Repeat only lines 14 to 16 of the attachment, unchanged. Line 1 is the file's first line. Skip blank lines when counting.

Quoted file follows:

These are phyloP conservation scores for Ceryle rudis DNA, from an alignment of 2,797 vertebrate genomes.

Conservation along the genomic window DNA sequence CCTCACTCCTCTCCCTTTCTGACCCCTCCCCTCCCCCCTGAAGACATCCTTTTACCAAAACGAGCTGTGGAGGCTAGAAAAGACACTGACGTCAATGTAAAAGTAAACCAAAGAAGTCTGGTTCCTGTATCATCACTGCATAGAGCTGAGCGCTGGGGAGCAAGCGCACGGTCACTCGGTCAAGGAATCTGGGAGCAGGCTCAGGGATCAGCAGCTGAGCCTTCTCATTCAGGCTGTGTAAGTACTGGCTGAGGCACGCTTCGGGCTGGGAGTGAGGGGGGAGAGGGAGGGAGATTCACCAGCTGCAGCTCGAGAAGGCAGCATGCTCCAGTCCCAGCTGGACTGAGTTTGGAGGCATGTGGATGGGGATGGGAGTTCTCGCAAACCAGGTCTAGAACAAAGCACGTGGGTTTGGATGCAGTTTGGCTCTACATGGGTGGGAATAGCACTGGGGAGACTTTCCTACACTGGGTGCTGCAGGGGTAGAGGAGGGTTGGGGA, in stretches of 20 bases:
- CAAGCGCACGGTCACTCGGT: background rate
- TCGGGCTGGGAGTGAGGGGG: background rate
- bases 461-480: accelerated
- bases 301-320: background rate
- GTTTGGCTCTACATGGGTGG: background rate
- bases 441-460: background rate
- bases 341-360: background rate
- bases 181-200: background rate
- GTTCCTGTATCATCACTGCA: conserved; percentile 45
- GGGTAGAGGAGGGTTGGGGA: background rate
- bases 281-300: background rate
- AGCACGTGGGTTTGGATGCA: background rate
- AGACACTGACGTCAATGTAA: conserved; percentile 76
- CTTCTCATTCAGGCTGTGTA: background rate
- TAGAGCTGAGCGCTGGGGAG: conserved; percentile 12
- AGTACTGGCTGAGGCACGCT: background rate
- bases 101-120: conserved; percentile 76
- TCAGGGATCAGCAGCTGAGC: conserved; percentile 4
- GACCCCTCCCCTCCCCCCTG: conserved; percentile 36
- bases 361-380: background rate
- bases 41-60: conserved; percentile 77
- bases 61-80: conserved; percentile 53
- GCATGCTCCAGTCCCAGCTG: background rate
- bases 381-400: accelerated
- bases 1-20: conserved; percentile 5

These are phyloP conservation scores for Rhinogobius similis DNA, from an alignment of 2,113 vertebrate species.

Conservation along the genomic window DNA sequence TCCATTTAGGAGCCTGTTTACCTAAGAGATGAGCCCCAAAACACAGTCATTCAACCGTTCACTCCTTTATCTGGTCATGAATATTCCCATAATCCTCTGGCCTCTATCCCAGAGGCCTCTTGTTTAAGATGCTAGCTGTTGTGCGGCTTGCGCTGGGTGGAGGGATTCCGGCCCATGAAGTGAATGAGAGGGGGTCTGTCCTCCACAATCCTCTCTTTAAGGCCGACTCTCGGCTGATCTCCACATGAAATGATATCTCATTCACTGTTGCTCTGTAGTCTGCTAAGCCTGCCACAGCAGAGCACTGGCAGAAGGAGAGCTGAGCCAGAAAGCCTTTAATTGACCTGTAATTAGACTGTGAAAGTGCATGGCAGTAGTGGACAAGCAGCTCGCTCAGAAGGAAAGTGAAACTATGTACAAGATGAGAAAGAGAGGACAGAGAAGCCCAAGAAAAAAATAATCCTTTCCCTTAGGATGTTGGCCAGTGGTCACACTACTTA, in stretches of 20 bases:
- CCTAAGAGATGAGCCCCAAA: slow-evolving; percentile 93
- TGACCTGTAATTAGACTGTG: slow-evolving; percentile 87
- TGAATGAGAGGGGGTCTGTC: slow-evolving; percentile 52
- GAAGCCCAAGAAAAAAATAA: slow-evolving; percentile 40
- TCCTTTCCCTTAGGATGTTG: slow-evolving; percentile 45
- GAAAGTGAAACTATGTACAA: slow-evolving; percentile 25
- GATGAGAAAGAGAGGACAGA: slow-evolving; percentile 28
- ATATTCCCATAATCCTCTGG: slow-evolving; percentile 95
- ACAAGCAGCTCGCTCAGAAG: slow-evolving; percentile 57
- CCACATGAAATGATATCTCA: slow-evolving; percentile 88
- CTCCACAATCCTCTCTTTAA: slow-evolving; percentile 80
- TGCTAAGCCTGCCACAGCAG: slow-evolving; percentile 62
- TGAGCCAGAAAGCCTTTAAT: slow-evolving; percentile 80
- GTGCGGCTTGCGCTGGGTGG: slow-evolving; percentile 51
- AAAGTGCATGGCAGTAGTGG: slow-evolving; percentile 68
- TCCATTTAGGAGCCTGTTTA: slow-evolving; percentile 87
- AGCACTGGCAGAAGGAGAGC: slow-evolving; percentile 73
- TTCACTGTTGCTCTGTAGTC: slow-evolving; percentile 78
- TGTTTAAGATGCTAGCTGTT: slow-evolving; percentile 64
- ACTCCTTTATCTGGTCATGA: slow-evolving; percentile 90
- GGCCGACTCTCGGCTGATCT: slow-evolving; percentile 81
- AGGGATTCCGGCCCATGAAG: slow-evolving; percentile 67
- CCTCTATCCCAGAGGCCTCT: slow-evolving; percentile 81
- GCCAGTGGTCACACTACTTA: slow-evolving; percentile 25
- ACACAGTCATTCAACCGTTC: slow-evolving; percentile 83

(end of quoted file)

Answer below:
- AGCACGTGGGTTTGGATGCA: background rate
- AGACACTGACGTCAATGTAA: conserved; percentile 76
- CTTCTCATTCAGGCTGTGTA: background rate